A clinician’s guide to genetic test selection: navigating the Wild West

The Wild West. The diagnostic genetic testing landscape in 2016 is a paradox. In theory genetic testing has never been more widely available clinically, with over 20 diagnostic laboratories in the US alone offering a variety of genetic testing options for patients with epilepsy, ranging from single gene testing to NGS panels to whole exome sequencing. However, access to and reimbursement of genetic services varies widely, with no consensus on an approach to testing or professional guidelines to aide clinicians. Here is our brief guide to epilepsy genetic test selection for busy clinicians.

A suggested work flow of genetic testing in a person with unexplained epilepsy. If the person has epilepsy with additional features, a chromosomal microarray might be offered as the first genetic test. Otherwise an epilepsy gene panel might be an appropriate first step. If an epilepsy gene panel is uninformative, whole exome sequencing may be an appropriate next step.

A suggested work flow of genetic testing in a person with unexplained epilepsy. If the person has epilepsy with additional features, a chromosomal microarray might be offered as the first genetic test. Otherwise an epilepsy gene panel might be an appropriate first step. If an epilepsy gene panel is uninformative, whole exome sequencing may be an appropriate next step.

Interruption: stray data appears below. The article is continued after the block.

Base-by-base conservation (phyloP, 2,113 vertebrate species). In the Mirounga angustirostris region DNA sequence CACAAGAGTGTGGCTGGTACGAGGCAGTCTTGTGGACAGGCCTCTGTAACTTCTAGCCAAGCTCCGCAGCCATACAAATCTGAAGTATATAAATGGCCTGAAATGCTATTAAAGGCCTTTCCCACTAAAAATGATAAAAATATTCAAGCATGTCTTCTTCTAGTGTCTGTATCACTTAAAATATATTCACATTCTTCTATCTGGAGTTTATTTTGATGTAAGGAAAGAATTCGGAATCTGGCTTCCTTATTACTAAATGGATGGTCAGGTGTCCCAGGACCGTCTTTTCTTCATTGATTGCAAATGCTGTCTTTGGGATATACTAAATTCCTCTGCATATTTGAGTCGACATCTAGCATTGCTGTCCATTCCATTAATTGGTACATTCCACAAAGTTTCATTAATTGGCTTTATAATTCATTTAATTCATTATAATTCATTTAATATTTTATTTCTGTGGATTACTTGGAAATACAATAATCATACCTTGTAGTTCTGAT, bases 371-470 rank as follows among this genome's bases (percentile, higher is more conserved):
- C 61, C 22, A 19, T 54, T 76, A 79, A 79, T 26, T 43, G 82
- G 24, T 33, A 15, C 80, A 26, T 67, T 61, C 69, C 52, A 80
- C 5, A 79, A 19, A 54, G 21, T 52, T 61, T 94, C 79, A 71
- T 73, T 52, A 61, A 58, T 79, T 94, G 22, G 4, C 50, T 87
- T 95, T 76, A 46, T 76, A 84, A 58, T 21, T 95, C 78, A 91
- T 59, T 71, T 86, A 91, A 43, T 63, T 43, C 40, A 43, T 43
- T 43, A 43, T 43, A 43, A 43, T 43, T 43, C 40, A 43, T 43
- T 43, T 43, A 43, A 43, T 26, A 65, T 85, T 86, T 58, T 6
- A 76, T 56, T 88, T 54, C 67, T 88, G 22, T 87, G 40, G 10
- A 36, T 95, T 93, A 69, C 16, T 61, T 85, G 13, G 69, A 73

Who is ordering/paying? There are patients whose insurance only covers single gene testing, while another patient’s insurance mistakenly approves whole exome sequencing twice, ordered simultaneously by the patient’s neurologist and geneticist – from two different labs. And of course whether or not a patient with epilepsy is even offered genetic testing may depend on the clinician he/she sees. Outside the United States, access to and reimbursement of genetic testing and NGS in particular can be even more variable, with some countries’ healthcare systems only partially covering testing costs and others not covering it at all. In 2016 we are living in the Genetic Wild West, where physicians and genetic counselors are left to play the role of vigilantes, fighting to get genetic testing covered any way they can.

Reimbursement paradise. In the lawless Genetic Wild West, the idea of genetic test selection may seem superfluous, since the test a patient gets is often dictated by circumstances beyond the patient’s or clinician’s control. But for the sake of argument, let’s assume we live in a reimbursement paradise, where all testing costs are reimbursed for all patients. If such a place existed, how should you go about selecting the appropriate genetic test for your patient with epilepsy?

Chromosomal microarrays (CMA). For many patients with epilepsy, chromosomal microarray (CMA) is the recommended first-tier test. CMA is recommended as a first step for patients with developmental delay, intellectual disability, or autism spectrum disorders. CMA is an inexpensive and quick test, with a reported diagnostic yield of ~5% in patients with epilepsy. Although CMA may identify causative copy number variants (CNVs), the rate of variants of uncertain significance (VUS) is also relatively high, and parental testing may be needed to help decipher whether or not the identified CNV is playing a role in the patient’s epilepsy. Given the relatively low yield, CMA may also not be the best place to start for patients without ID.